News: Rising to the ESG challenges in life sciences real estate


By Louise Ward (Property Week) -- Much has been written about the life sciences sector and environmental, social, and governance (ESG) over the past couple of years, but how do they intersect and how are developers of real estate for the life sciences sector navigating the ongoing challenge of ESG?

ESG is widespread across the real estate sector, which increasingly includes life sciences development. As early as the bid stage, ESG forms part of the selection criteria, with landowners requiring an in-depth understanding of how a developer will deal with ESG on-site.

In an industry that is growing rapidly, but where there is a lack of experience in how to design and build specialist research and development space, this poses a unique challenge – one that developers must address to secure the best tenants for their developments. 

This is true both in terms of developers' own ESG targets and corporate reporting, but also in the offer they make to their desired occupiers, who are also increasingly likely to have set their own ESG targets and net zero commitments. 

In addition, the war for talent is a particular issue in the life sciences sector. Highly educated, socially mobile individuals have a choice of employer, and the ESG position of a prospective employer is becoming ever more important. Being able to offer a best-in-class building that offers the full range of 'E', 'S' and 'G' benefits is critical, with surveys showing this is a hot topic at the recruitment stage.

Life Science

Photo Credit: iStock Photos / kasto

Life sciences real estate poses unique challenges for developers seeking to build in a sustainable manner. These buildings require higher floor-to-ceiling heights, stronger floor-loading capability and larger capacity for utilities when compared with an office building, as well as chemical storage and hazardous waste provision. This makes identifying suitable spaces more challenging and also makes retrofitting existing space potentially unworkable, which means that life sciences developers are often starting with new build and a large amount of embodied carbon.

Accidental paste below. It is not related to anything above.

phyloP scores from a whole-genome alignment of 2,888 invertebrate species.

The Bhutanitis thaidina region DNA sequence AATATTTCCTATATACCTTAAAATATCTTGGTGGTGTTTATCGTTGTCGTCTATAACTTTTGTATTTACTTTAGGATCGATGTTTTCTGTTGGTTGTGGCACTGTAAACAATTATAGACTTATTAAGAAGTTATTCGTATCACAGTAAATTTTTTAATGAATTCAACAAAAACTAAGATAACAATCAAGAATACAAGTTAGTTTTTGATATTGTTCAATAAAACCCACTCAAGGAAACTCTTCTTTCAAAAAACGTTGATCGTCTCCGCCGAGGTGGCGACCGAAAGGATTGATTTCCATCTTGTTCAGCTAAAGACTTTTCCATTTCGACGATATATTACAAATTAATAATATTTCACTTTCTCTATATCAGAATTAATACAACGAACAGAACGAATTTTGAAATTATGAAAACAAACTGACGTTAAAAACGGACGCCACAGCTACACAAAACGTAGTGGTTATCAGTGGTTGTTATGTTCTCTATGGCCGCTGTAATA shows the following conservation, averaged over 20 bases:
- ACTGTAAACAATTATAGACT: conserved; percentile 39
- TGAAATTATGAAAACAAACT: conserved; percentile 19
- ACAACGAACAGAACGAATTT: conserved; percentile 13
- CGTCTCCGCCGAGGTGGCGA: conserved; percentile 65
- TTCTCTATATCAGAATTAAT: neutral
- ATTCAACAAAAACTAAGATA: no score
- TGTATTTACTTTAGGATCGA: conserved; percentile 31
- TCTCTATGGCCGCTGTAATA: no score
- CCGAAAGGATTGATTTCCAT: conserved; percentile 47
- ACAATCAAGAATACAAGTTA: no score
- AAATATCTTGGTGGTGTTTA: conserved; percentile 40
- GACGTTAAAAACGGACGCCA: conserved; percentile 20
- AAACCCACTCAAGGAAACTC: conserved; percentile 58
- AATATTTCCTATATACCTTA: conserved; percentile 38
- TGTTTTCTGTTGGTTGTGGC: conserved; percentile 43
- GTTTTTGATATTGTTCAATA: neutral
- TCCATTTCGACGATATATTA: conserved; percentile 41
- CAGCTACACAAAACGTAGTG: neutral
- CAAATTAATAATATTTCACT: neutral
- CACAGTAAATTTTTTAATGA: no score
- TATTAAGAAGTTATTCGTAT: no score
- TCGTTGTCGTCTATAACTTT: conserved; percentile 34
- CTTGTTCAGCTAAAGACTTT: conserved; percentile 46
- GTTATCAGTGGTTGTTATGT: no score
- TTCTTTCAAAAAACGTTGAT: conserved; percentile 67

Key choices

Choice of materials and construction techniques is key, together with sustainable building features such as heat pumps, photovoltaic panels, water storage and reuse facilities and automated lighting. These 'E' measures sit alongside the 'S' of better natural light, occupier wellbeing and community building.

Developers are increasingly looking to obtain a certification of their building to demonstrate these construction-side green credentials. Such buildings will also require an Energy Performance Certificate (EPC) and developers will have their eye on the likely lifting of standards by 2030, whereby only buildings with an EPC rating of 'B' or above will be capable of being let.

But the ESG challenge does not end once the building has been constructed and let. Increasingly, developer-landlords – in handing over a certified, sustainable building – expect their tenants to occupy it in a sustainable manner. Green lease clauses are now the norm and there is a concerted move away from looser 'co-operation and discussion' to more stringent requirements on tenants. This includes fulfilling obligations to keep EPC ratings at a certain level, requirements around waste and recycling (which are challenging in a lab environment) and mandatory sharing of information on energy consumption (which in the life sciences industry can be sensitive information).

Landlords and tenants must seek to share the expense – and ultimately reap the rewards – of building and maintaining sustainable spaces. As more evidence comes to light that the buildings not adhering to green standards will face a 'brown discount' on their value, developers and their occupiers will be motivated to take the best space available.

Louise Ward is partner at law firm Charles Russell Speechlys


E.A.S.I. Consult LLC